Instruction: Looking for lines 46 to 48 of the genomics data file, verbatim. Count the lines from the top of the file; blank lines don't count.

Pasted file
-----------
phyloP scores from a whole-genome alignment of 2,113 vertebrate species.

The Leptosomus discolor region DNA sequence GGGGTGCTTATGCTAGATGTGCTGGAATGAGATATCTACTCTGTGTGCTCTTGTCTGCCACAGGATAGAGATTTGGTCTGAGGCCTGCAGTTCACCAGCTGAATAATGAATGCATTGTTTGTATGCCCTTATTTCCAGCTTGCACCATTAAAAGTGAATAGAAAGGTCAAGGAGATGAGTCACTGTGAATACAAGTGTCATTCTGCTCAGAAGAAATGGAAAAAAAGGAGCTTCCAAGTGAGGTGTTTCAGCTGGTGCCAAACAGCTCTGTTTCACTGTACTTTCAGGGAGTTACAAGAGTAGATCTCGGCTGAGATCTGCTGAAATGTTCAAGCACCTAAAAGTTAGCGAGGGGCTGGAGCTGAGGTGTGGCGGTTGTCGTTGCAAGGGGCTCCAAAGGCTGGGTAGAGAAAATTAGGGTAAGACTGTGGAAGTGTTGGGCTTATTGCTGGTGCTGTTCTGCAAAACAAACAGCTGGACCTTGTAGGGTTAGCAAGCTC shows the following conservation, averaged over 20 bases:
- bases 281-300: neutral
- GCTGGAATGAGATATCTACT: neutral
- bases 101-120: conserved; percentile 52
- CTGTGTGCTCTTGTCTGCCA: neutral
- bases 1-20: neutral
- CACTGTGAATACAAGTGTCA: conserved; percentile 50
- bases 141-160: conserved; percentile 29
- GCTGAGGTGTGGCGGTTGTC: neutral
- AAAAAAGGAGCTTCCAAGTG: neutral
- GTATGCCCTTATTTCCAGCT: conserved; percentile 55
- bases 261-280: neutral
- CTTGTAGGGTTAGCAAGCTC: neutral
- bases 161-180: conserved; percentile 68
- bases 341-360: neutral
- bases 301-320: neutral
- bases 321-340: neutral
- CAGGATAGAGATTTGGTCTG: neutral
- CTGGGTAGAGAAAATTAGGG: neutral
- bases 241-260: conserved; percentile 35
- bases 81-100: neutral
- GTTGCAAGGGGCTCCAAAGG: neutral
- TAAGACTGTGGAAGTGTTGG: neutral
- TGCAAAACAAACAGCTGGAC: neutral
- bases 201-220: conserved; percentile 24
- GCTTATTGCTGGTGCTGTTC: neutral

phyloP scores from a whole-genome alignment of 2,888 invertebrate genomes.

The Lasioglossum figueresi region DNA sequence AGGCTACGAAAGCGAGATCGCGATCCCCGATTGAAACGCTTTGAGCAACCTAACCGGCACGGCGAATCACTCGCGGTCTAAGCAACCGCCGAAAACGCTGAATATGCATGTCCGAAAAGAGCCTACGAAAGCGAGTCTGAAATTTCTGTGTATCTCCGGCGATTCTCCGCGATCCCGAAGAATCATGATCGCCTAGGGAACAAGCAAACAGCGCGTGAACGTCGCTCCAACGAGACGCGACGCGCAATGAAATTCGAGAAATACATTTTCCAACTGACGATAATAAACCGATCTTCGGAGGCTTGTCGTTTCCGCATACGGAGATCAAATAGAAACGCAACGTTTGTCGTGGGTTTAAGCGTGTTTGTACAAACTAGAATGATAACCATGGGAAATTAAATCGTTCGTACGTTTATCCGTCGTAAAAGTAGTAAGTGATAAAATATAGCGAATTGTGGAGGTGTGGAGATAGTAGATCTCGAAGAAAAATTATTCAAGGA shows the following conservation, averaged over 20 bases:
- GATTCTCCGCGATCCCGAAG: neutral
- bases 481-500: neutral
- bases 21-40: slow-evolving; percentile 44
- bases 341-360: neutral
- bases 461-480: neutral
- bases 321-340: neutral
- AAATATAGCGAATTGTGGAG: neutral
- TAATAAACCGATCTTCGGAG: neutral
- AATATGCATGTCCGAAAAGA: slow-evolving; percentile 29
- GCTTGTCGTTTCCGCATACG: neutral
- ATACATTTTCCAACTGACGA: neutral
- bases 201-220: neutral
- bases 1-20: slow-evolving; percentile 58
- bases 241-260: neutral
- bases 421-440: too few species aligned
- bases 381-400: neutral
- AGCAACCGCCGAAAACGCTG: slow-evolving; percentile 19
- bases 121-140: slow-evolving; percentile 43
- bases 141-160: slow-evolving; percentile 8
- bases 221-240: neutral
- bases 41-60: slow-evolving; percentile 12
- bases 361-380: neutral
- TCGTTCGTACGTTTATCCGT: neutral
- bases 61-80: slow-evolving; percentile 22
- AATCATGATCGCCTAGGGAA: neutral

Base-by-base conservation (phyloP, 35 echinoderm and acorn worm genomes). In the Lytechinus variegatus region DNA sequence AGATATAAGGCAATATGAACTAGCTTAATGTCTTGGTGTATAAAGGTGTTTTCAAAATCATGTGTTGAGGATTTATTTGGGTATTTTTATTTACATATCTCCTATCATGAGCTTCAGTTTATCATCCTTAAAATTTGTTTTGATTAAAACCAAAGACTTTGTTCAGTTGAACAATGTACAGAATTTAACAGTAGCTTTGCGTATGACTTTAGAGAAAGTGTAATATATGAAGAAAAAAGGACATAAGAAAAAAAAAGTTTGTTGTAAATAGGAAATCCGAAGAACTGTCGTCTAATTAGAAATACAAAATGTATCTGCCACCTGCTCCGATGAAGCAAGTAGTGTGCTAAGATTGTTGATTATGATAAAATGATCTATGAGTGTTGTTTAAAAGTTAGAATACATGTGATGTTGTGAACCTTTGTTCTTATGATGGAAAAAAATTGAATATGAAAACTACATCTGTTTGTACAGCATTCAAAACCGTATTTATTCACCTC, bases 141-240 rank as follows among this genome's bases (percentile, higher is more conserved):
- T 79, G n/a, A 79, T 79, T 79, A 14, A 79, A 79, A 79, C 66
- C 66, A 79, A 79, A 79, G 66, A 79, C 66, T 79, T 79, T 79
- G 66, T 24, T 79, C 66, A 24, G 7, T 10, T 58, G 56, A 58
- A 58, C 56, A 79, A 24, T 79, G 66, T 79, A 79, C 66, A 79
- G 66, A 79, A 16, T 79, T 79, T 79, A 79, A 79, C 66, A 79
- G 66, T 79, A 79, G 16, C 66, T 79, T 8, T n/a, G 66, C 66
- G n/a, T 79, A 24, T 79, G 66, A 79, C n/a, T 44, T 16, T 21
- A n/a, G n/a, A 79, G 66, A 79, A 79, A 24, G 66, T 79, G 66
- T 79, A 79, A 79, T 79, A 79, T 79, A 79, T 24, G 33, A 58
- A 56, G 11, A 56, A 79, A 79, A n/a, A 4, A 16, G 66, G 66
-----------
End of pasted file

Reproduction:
- AGCAACCGCCGAAAACGCTG: slow-evolving; percentile 19
- bases 121-140: slow-evolving; percentile 43
- bases 141-160: slow-evolving; percentile 8